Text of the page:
The acquisition of Patrick made it possible to trade Schenn to the Blues for Lehtera and a first round pick. While Lehtera is a downgrade, to the point where he might not make the team out of camp, his contract is around $500,000 cheaper AAV than Schenn with one less year. This gives the Flyers much more flexibility when their youngsters start to get expensive. After signing veteran goalie Brian Elliott to a two year deal, a move that brought Philadelphia just $2,424,107 below the salary cap, the Flyers are attempting the nearly-impossible task of trying to rebuild and contend at the same time.

X-Factors

Team MVP: Claude Giroux

Giroux’s offense has been in a steady decline since the 2013-14 season. In the last four seasons he has had point totals–in chronological order–of 86, 73, 67, and 58 last season. Not counting the lockout shortened 2012-13 season, last year’s point total was Giroux’s lowest since he put up 47 points in his 2009-10 sophomore  season.

Despite plummeting offensive output, Giroux is still Philadelphia’s most important player. He led all Flyers forwards in ice-time with a TOI of 19:07, powerplay ice-time with 307:05 and assists per 60 minutes with 1.68. He is also the team’s premier faceoff man winning 459 offensive zone faceoffs (57.7%), 250 defensive zone faceoffs (59.5%) and 268 neutral zone faceoffs (50.3%).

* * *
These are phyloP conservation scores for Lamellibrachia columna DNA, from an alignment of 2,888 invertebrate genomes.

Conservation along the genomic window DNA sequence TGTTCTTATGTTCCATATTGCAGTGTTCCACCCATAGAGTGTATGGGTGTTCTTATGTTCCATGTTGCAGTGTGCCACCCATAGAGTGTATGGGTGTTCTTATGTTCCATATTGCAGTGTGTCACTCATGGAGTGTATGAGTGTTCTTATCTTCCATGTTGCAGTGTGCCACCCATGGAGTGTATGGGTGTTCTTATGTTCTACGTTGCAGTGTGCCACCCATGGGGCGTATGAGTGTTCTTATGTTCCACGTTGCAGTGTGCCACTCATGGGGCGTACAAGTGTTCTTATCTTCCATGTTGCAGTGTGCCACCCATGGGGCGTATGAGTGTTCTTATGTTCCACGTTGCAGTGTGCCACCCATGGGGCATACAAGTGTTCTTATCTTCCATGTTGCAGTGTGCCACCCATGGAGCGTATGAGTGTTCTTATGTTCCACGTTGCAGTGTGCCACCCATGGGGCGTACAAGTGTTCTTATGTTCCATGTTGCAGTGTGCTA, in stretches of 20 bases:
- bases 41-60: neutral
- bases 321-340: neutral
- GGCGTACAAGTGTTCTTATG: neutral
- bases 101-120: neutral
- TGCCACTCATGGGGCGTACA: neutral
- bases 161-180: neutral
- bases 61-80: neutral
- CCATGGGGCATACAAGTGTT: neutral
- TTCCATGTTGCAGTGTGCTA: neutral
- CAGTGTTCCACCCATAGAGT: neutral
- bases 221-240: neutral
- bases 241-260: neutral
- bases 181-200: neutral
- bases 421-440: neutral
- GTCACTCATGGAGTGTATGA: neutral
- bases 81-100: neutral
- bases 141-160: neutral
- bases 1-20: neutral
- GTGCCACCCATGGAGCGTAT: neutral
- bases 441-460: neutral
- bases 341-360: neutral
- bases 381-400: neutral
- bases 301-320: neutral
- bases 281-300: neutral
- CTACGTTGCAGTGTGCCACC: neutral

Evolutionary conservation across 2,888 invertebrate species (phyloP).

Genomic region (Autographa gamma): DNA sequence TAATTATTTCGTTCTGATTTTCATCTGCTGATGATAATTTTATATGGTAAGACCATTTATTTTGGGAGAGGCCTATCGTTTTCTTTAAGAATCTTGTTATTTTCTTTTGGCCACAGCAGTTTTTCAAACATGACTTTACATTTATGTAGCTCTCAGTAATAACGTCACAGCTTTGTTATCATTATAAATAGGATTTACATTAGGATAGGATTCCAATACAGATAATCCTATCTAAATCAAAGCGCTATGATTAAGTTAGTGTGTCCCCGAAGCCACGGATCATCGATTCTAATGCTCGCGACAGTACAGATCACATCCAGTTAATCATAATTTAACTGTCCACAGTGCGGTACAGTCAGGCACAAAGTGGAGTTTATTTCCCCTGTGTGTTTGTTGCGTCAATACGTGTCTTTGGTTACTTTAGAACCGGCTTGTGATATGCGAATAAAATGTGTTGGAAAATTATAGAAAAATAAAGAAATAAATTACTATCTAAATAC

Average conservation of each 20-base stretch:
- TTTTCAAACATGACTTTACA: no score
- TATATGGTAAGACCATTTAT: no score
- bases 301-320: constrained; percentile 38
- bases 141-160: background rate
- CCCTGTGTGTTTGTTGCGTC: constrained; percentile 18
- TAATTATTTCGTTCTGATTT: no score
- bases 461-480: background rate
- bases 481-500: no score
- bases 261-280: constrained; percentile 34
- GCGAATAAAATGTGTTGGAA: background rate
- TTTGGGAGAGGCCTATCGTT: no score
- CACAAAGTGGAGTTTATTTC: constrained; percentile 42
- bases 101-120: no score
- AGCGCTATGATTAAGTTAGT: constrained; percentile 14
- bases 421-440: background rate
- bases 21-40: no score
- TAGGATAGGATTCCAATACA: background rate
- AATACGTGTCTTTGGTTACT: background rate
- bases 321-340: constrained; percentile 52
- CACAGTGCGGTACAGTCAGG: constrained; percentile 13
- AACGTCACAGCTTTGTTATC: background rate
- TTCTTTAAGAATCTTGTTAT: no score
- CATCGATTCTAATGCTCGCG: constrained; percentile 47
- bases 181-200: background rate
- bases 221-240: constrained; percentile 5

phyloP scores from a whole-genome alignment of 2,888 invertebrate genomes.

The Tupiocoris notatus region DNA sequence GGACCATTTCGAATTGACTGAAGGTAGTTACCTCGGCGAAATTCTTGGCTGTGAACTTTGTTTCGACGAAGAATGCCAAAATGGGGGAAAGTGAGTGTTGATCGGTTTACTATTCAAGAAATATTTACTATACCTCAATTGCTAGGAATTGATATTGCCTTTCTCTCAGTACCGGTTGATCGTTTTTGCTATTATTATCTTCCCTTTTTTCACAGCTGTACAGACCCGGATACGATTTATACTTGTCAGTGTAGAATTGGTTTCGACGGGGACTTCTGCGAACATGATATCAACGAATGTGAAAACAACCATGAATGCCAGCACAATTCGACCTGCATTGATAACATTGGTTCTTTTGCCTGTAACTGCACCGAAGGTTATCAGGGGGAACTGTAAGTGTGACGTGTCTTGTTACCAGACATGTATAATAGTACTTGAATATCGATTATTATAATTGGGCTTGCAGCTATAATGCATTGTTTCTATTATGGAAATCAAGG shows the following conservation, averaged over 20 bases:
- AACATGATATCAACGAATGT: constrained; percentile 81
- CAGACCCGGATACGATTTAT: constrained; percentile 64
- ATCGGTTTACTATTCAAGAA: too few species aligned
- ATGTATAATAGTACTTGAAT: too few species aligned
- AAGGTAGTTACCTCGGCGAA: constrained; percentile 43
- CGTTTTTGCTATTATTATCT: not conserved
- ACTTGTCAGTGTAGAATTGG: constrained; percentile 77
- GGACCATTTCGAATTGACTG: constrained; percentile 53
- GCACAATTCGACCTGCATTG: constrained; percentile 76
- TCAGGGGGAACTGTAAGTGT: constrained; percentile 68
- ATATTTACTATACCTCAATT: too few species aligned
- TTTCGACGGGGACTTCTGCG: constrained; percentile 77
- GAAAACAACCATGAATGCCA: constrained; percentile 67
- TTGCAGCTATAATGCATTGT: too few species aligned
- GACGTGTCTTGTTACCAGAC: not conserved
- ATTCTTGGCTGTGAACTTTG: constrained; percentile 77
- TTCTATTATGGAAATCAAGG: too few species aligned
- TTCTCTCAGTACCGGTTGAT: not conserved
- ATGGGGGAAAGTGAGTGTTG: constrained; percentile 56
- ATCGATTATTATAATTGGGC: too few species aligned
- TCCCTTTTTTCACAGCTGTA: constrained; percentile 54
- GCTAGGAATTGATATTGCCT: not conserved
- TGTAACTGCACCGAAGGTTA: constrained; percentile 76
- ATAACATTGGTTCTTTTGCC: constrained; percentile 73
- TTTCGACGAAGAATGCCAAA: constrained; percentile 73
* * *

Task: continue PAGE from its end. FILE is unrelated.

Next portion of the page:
While at 29 years old Giroux is on the cusp of being an “old” NHL player, I have no doubt that he will bounce back from last years 14 goal output. He is still supremely skilled and his name still carries the weight to draw the other team’s toughest matchups.

Team’s Strength: Depth down the middle

The Pittsburgh Penguins have won three Stanley Cups in the past decade and their strength for each one happened to be their supreme talent and immense depth at centre. Crosby and Malkin are enough to give any team fits, but once you follow them up with the likes of Nick Bonino, Jordan Staal, Matt Cullen, Max Tablot and Tyler Kennedy you really start to force the other team’s hand.

The Flyers seem to have taken a page out of the book of their in-state rivals and have a nice collection of centremen of their own. Despite a dropoff in scoring, Giroux is still one of the most talented forward in the NHL. Nolan Patrick is NHL-ready with a good shot at developing into a very effective No. 2 centre.